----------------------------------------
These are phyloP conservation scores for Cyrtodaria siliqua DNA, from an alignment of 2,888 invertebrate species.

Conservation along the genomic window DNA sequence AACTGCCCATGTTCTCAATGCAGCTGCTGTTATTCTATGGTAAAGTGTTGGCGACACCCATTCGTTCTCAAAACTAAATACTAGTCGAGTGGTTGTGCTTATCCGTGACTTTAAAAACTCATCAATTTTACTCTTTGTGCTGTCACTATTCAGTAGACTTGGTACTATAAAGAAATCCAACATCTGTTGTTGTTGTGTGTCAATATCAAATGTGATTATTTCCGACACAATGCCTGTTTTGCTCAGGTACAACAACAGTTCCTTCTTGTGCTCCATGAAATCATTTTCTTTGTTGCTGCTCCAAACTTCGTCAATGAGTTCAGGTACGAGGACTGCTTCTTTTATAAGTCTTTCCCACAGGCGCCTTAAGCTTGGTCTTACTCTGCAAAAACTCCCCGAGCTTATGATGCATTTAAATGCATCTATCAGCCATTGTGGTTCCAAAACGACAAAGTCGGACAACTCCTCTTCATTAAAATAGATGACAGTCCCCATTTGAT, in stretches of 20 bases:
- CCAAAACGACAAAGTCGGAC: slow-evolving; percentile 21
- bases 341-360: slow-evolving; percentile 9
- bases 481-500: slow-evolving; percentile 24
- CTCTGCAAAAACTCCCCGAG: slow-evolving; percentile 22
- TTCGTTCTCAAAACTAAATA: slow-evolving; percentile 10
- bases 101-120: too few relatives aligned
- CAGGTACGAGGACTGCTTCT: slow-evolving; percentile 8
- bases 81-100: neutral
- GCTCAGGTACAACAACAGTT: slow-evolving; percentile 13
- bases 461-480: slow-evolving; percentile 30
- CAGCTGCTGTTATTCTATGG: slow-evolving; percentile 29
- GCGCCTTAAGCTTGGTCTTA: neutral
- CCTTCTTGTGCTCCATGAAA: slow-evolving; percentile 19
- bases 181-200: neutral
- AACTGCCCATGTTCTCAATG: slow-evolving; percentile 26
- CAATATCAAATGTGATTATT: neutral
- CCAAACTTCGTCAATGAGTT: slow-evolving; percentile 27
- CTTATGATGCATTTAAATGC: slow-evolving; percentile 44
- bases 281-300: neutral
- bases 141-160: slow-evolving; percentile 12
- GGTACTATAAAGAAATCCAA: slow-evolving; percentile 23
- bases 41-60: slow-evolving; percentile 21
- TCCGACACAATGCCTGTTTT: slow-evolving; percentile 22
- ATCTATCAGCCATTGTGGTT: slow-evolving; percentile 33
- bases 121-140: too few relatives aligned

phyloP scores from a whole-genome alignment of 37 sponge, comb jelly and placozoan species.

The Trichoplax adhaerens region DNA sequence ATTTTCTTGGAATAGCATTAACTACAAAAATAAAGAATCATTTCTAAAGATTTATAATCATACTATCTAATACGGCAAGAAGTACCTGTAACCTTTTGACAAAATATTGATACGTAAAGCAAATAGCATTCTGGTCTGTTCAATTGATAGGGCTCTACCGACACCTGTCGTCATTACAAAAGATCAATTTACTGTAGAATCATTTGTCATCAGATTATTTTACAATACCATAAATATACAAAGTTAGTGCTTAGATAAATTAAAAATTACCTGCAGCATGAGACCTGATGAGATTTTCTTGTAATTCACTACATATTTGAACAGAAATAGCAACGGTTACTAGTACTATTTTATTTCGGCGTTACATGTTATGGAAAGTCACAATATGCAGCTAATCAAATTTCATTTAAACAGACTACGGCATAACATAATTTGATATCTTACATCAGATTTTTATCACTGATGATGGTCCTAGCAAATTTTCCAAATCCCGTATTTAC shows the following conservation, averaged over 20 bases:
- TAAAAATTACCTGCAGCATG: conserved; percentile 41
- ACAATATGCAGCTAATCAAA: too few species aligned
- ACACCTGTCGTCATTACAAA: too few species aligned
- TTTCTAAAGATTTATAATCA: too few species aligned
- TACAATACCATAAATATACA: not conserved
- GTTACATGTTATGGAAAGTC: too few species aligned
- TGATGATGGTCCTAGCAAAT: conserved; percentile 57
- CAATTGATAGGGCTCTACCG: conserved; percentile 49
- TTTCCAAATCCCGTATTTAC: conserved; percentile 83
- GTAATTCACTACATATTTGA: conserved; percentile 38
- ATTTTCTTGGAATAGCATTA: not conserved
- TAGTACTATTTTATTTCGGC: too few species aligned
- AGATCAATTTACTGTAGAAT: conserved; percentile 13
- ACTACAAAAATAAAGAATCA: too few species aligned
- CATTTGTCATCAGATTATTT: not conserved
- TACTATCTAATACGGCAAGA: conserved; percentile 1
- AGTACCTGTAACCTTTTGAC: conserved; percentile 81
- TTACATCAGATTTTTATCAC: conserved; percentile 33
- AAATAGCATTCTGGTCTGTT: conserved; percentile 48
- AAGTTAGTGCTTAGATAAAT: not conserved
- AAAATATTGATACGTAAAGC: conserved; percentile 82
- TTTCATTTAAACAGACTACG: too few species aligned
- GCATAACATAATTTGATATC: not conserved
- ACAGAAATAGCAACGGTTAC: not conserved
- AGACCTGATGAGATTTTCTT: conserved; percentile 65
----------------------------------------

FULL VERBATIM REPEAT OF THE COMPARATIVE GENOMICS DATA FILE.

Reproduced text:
These are phyloP conservation scores for Cyrtodaria siliqua DNA, from an alignment of 2,888 invertebrate species.

Conservation along the genomic window DNA sequence AACTGCCCATGTTCTCAATGCAGCTGCTGTTATTCTATGGTAAAGTGTTGGCGACACCCATTCGTTCTCAAAACTAAATACTAGTCGAGTGGTTGTGCTTATCCGTGACTTTAAAAACTCATCAATTTTACTCTTTGTGCTGTCACTATTCAGTAGACTTGGTACTATAAAGAAATCCAACATCTGTTGTTGTTGTGTGTCAATATCAAATGTGATTATTTCCGACACAATGCCTGTTTTGCTCAGGTACAACAACAGTTCCTTCTTGTGCTCCATGAAATCATTTTCTTTGTTGCTGCTCCAAACTTCGTCAATGAGTTCAGGTACGAGGACTGCTTCTTTTATAAGTCTTTCCCACAGGCGCCTTAAGCTTGGTCTTACTCTGCAAAAACTCCCCGAGCTTATGATGCATTTAAATGCATCTATCAGCCATTGTGGTTCCAAAACGACAAAGTCGGACAACTCCTCTTCATTAAAATAGATGACAGTCCCCATTTGAT, in stretches of 20 bases:
- CCAAAACGACAAAGTCGGAC: slow-evolving; percentile 21
- bases 341-360: slow-evolving; percentile 9
- bases 481-500: slow-evolving; percentile 24
- CTCTGCAAAAACTCCCCGAG: slow-evolving; percentile 22
- TTCGTTCTCAAAACTAAATA: slow-evolving; percentile 10
- bases 101-120: too few relatives aligned
- CAGGTACGAGGACTGCTTCT: slow-evolving; percentile 8
- bases 81-100: neutral
- GCTCAGGTACAACAACAGTT: slow-evolving; percentile 13
- bases 461-480: slow-evolving; percentile 30
- CAGCTGCTGTTATTCTATGG: slow-evolving; percentile 29
- GCGCCTTAAGCTTGGTCTTA: neutral
- CCTTCTTGTGCTCCATGAAA: slow-evolving; percentile 19
- bases 181-200: neutral
- AACTGCCCATGTTCTCAATG: slow-evolving; percentile 26
- CAATATCAAATGTGATTATT: neutral
- CCAAACTTCGTCAATGAGTT: slow-evolving; percentile 27
- CTTATGATGCATTTAAATGC: slow-evolving; percentile 44
- bases 281-300: neutral
- bases 141-160: slow-evolving; percentile 12
- GGTACTATAAAGAAATCCAA: slow-evolving; percentile 23
- bases 41-60: slow-evolving; percentile 21
- TCCGACACAATGCCTGTTTT: slow-evolving; percentile 22
- ATCTATCAGCCATTGTGGTT: slow-evolving; percentile 33
- bases 121-140: too few relatives aligned

phyloP scores from a whole-genome alignment of 37 sponge, comb jelly and placozoan species.

The Trichoplax adhaerens region DNA sequence ATTTTCTTGGAATAGCATTAACTACAAAAATAAAGAATCATTTCTAAAGATTTATAATCATACTATCTAATACGGCAAGAAGTACCTGTAACCTTTTGACAAAATATTGATACGTAAAGCAAATAGCATTCTGGTCTGTTCAATTGATAGGGCTCTACCGACACCTGTCGTCATTACAAAAGATCAATTTACTGTAGAATCATTTGTCATCAGATTATTTTACAATACCATAAATATACAAAGTTAGTGCTTAGATAAATTAAAAATTACCTGCAGCATGAGACCTGATGAGATTTTCTTGTAATTCACTACATATTTGAACAGAAATAGCAACGGTTACTAGTACTATTTTATTTCGGCGTTACATGTTATGGAAAGTCACAATATGCAGCTAATCAAATTTCATTTAAACAGACTACGGCATAACATAATTTGATATCTTACATCAGATTTTTATCACTGATGATGGTCCTAGCAAATTTTCCAAATCCCGTATTTAC shows the following conservation, averaged over 20 bases:
- TAAAAATTACCTGCAGCATG: conserved; percentile 41
- ACAATATGCAGCTAATCAAA: too few species aligned
- ACACCTGTCGTCATTACAAA: too few species aligned
- TTTCTAAAGATTTATAATCA: too few species aligned
- TACAATACCATAAATATACA: not conserved
- GTTACATGTTATGGAAAGTC: too few species aligned
- TGATGATGGTCCTAGCAAAT: conserved; percentile 57
- CAATTGATAGGGCTCTACCG: conserved; percentile 49
- TTTCCAAATCCCGTATTTAC: conserved; percentile 83
- GTAATTCACTACATATTTGA: conserved; percentile 38
- ATTTTCTTGGAATAGCATTA: not conserved
- TAGTACTATTTTATTTCGGC: too few species aligned
- AGATCAATTTACTGTAGAAT: conserved; percentile 13
- ACTACAAAAATAAAGAATCA: too few species aligned
- CATTTGTCATCAGATTATTT: not conserved
- TACTATCTAATACGGCAAGA: conserved; percentile 1
- AGTACCTGTAACCTTTTGAC: conserved; percentile 81
- TTACATCAGATTTTTATCAC: conserved; percentile 33
- AAATAGCATTCTGGTCTGTT: conserved; percentile 48
- AAGTTAGTGCTTAGATAAAT: not conserved
- AAAATATTGATACGTAAAGC: conserved; percentile 82
- TTTCATTTAAACAGACTACG: too few species aligned
- GCATAACATAATTTGATATC: not conserved
- ACAGAAATAGCAACGGTTAC: not conserved
- AGACCTGATGAGATTTTCTT: conserved; percentile 65